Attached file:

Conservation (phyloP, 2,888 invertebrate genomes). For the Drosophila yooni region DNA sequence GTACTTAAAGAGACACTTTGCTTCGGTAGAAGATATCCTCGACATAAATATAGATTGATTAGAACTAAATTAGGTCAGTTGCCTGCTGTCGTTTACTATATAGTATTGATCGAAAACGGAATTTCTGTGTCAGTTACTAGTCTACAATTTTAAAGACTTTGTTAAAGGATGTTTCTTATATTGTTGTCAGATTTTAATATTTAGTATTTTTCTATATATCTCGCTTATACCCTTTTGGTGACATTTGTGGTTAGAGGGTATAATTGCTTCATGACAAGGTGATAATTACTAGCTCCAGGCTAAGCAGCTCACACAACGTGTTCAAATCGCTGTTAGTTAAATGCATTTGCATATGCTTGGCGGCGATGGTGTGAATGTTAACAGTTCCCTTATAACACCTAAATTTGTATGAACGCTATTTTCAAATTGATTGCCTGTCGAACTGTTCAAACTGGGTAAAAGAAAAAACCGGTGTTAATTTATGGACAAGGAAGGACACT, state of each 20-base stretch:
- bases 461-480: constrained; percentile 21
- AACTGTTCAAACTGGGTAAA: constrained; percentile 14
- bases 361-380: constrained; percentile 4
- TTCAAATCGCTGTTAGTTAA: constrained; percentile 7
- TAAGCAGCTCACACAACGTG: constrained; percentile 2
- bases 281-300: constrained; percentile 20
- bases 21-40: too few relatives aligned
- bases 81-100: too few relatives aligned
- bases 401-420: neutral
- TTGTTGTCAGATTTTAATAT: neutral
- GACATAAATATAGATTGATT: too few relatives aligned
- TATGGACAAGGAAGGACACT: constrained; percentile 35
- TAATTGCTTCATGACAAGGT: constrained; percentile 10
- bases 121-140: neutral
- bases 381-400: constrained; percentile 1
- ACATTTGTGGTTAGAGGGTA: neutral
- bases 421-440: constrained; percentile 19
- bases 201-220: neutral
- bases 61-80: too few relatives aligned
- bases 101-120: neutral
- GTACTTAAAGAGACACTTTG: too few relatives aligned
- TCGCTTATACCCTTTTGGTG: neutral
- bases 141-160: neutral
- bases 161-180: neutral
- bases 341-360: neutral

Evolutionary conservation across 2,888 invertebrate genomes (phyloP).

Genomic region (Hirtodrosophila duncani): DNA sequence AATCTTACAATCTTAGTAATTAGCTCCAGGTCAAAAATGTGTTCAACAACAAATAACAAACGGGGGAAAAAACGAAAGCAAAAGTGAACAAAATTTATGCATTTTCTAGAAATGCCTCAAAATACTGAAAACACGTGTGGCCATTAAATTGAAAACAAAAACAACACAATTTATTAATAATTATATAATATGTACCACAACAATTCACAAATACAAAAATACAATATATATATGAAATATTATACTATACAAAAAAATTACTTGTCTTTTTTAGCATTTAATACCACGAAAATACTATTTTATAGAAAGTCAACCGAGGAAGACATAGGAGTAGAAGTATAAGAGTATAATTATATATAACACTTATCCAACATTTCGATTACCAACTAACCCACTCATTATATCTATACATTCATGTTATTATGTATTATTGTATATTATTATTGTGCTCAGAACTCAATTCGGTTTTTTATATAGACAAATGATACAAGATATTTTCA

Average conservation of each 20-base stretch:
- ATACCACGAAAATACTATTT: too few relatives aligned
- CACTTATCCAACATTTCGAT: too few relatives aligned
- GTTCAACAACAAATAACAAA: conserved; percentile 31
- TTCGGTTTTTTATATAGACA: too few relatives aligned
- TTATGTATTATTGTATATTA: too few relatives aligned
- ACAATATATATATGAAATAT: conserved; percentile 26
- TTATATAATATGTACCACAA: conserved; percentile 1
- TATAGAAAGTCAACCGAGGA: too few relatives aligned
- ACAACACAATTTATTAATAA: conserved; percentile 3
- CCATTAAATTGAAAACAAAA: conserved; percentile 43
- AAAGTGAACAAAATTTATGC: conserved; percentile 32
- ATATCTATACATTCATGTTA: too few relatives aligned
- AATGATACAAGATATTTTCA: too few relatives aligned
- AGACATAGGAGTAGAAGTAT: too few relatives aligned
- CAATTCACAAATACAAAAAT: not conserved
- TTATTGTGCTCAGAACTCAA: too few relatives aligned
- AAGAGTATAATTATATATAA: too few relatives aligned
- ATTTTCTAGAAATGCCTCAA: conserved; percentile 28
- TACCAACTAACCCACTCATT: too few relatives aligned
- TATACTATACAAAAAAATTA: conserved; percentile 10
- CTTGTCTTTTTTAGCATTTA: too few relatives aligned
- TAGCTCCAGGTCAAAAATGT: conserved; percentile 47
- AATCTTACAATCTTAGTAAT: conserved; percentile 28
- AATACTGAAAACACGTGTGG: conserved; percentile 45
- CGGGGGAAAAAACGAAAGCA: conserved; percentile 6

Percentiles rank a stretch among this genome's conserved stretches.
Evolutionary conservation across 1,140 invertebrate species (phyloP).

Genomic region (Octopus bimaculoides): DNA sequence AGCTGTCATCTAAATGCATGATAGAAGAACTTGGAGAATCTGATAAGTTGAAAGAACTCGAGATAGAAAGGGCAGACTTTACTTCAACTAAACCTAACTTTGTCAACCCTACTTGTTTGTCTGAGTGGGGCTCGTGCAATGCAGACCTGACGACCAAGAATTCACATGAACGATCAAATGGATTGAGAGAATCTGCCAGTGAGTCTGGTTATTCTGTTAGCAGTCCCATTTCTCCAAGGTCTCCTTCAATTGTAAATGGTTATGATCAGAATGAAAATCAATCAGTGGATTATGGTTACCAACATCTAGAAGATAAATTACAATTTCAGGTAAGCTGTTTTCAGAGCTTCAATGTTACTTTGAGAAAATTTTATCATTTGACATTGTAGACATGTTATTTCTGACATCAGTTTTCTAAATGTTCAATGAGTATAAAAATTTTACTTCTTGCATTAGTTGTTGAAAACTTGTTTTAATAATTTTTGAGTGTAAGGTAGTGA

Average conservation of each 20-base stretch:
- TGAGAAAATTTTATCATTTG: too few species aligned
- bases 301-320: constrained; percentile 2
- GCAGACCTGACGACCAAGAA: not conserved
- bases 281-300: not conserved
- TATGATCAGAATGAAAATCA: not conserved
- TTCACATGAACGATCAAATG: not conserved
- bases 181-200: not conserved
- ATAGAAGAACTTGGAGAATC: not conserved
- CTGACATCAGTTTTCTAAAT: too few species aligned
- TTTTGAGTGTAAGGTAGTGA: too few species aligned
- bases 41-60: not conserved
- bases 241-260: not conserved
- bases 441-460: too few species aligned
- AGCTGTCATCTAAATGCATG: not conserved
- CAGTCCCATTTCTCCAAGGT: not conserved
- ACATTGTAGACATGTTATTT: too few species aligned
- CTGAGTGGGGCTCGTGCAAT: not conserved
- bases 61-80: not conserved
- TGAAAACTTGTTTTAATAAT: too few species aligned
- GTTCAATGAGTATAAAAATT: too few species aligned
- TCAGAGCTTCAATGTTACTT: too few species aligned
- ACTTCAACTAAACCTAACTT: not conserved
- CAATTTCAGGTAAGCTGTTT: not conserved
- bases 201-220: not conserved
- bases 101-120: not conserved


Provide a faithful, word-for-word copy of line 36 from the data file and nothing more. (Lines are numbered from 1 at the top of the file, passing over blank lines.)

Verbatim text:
- TTATATAATATGTACCACAA: conserved; percentile 1